Tell your healthcare provider about all the medicines you take including prescription and nonprescription medicines, vitamins, and dietary supplements. FACTIVE and other medicines may affect each other, causing serious side effects. Be sure to tell your healthcare provider if you take:
medicines for your heart rhythm called “antiarrhythmics”
medicines for your mental health called “antipsychotics” or “tricyclic antidepressants”
medicines called “corticosteroids”, taken by mouth or by injection
medicines called “water pills” (diuretics) such as furosemide and hydrochlorothiazide;
medicines to thin your blood (called oral anticoagulants) such as Coumadin® or warfarin.
How should I take FACTIVE?
Take 1 FACTIVE tablet a day for 5 or 7 days, exactly as prescribed.
Take FACTIVE at the same time each day.
FACTIVE can be taken with or without food.
Swallow the FACTIVE tablet whole, and drink plenty of fluids with it. Do not chew the FACTIVE tablet.
If you miss a dose of FACTIVE, take it as soon as you remember. Do not take more than 1 dose of FACTIVE in a day.
To make sure all bacteria are killed, take all the medicine that was prescribed for you even if you begin to feel better.
Call your healthcare provider if your condition does not improve while taking FACTIVE.
Do not take the following medicines within 3 hours before FACTIVE or 2 hours after FACTIVE. They may interfere with the absorption of FACTIVE and may prevent it from working properly:
antacids that contain magnesium or aluminum
ferrous sulfate (iron)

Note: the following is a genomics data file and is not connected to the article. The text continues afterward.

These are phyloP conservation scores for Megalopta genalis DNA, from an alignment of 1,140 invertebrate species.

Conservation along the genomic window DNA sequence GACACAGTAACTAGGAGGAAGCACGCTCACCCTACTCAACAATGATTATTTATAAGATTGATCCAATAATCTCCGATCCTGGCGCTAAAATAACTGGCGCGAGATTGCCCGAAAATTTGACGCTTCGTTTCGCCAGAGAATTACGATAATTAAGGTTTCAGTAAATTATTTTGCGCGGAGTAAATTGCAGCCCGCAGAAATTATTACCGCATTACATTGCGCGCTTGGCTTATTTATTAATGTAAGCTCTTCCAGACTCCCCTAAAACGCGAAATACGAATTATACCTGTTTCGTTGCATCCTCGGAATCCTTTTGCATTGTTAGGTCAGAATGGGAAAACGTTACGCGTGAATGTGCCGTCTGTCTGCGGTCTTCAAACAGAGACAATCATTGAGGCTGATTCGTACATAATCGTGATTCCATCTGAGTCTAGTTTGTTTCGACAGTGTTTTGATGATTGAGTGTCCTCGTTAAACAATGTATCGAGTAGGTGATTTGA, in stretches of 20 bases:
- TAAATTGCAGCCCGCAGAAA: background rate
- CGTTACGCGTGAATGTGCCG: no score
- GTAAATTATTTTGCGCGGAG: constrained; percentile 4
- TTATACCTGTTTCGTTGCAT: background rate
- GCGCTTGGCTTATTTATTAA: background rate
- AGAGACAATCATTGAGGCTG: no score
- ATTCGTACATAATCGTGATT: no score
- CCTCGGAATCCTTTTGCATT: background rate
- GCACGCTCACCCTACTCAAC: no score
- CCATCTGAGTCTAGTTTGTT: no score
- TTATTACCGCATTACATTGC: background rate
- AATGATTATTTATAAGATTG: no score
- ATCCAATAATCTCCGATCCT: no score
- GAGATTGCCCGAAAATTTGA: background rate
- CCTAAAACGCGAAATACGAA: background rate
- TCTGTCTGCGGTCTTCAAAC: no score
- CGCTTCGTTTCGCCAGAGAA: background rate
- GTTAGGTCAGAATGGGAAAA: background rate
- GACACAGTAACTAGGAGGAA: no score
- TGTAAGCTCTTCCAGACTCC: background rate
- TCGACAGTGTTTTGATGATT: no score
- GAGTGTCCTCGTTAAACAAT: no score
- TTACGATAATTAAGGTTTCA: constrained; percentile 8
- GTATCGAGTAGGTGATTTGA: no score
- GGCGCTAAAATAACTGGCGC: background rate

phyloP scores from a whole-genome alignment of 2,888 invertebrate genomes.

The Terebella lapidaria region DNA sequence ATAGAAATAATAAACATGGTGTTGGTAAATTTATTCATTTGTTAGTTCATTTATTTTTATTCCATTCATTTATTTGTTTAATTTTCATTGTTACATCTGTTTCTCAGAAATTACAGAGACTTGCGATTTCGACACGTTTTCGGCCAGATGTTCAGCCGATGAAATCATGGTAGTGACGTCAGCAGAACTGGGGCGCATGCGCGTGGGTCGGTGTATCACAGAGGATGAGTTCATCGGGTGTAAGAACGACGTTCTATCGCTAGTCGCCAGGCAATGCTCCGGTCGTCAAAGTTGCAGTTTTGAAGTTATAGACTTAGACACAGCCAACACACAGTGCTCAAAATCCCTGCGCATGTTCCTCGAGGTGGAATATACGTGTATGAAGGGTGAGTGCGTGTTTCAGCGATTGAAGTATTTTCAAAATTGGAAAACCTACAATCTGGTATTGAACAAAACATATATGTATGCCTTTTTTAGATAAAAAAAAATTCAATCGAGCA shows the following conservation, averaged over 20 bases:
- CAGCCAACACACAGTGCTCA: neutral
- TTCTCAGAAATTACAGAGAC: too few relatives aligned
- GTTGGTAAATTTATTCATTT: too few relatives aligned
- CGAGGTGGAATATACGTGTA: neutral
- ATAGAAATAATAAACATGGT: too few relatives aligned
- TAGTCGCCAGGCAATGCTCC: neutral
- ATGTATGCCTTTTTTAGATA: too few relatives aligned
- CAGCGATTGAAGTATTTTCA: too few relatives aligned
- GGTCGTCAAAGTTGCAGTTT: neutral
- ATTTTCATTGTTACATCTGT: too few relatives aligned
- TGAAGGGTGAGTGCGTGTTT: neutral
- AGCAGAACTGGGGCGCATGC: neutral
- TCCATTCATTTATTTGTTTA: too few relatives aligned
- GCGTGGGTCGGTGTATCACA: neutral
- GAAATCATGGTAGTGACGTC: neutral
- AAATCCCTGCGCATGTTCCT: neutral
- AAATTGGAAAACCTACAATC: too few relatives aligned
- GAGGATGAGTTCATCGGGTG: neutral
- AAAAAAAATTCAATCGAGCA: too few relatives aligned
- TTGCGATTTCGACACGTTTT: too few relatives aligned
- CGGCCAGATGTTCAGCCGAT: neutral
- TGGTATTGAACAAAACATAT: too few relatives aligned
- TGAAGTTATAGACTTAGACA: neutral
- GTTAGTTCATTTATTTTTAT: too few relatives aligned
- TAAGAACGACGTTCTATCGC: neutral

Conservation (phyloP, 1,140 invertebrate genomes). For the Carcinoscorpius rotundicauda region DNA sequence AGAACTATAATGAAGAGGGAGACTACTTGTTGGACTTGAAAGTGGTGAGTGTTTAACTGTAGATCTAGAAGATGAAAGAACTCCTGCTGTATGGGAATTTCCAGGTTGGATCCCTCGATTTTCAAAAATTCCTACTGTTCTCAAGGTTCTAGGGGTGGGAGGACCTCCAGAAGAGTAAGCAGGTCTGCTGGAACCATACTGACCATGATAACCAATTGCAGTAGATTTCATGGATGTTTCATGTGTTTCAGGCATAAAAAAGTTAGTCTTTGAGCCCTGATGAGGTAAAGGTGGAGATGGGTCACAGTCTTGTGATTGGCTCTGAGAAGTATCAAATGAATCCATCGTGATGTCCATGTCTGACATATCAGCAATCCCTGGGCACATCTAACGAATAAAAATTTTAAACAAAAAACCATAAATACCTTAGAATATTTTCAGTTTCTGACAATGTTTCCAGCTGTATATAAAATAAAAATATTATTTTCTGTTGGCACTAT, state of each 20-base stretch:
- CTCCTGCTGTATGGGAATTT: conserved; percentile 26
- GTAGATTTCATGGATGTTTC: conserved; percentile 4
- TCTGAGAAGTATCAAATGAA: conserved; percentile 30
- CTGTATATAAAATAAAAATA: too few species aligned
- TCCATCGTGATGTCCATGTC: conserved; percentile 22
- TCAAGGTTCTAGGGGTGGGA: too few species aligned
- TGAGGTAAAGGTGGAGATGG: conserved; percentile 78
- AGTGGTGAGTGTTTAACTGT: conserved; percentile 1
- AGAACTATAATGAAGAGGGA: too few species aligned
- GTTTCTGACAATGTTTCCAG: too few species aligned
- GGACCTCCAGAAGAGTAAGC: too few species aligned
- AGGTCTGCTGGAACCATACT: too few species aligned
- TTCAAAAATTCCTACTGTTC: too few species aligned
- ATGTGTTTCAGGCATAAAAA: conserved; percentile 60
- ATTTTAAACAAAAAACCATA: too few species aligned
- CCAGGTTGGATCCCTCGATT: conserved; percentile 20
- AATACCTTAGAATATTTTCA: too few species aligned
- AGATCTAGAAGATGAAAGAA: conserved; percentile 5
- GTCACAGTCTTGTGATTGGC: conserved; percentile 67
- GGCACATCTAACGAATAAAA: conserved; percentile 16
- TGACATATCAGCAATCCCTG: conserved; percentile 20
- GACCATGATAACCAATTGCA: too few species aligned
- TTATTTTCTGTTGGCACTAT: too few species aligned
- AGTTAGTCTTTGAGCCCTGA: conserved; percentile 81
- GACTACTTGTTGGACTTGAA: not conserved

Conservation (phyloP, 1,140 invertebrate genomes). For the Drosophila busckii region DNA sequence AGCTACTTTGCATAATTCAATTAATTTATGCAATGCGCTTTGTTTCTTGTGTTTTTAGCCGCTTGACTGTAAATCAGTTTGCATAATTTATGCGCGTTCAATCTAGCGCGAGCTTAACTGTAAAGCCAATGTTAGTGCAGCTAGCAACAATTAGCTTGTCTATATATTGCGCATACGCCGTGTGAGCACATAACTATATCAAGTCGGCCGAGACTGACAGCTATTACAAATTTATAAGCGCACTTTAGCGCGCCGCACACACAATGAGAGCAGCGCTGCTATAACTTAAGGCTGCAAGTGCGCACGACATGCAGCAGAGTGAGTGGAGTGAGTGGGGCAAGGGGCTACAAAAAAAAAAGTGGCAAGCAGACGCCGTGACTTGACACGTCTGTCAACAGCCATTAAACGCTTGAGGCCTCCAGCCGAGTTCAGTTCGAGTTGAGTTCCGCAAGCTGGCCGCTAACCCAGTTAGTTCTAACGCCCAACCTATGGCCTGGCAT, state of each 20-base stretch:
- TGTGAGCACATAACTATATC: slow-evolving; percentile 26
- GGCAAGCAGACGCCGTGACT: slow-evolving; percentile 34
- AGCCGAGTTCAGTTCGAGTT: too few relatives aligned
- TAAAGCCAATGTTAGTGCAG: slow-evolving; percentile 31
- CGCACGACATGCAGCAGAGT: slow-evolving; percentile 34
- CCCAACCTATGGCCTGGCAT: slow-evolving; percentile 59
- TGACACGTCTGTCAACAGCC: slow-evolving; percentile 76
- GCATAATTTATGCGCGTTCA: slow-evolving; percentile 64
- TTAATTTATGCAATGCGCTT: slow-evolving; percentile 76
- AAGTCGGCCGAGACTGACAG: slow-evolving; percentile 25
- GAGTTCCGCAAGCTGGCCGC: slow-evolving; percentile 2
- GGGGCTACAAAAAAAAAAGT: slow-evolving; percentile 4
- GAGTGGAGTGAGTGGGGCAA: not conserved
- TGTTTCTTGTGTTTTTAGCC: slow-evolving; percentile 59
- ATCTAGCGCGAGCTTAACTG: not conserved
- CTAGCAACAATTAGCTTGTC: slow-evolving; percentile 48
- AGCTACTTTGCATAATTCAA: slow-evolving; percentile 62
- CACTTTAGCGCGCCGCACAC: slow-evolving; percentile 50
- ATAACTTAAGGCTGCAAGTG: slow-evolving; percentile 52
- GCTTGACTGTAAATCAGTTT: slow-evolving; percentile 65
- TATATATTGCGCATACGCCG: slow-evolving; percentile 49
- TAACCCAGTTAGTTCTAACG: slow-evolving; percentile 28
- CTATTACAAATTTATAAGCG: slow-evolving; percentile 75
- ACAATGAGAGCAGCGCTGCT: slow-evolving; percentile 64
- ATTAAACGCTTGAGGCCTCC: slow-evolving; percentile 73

multivitamin that contains zinc or other metals
FACTIVE should be taken at least 2 hours before sucralfate.
What are possible side effects of FACTIVE?
FACTIVE is generally well tolerated. The most common side effects with FACTIVE include diarrhea, rash, nausea, headache, vomiting, stomach pain, dizziness, and a change in the way things taste in your mouth.
Rash occurs more commonly in women, especially those on hormone replacement therapy and anyone under 40. The likelihood of getting a rash increases if FACTIVE is taken for longer than 7 days. The rash is usually mild to moderate, but may occasionally be severe. If you get a rash while taking FACTIVE, stop FACTIVE, and call your healthcare provider right away.
FACTIVE and other quinolone antibiotics may cause the following serious side effects:
a rare heart problem known as prolongation of the QTc interval. This condition can cause an abnormal heartbeat and result in sudden death. The chances of this event are increased in those with a family history of prolonged QT interval, low potassium (hypokalemia), and who are taking drugs to control heart rhythm, called Class IA (quinidine, procainamide) or Class III (amiodarone, sotalol) antiarrhythmic agents.
You should call your healthcare provider right away if you have any symptoms of prolongation of the QTc interval including: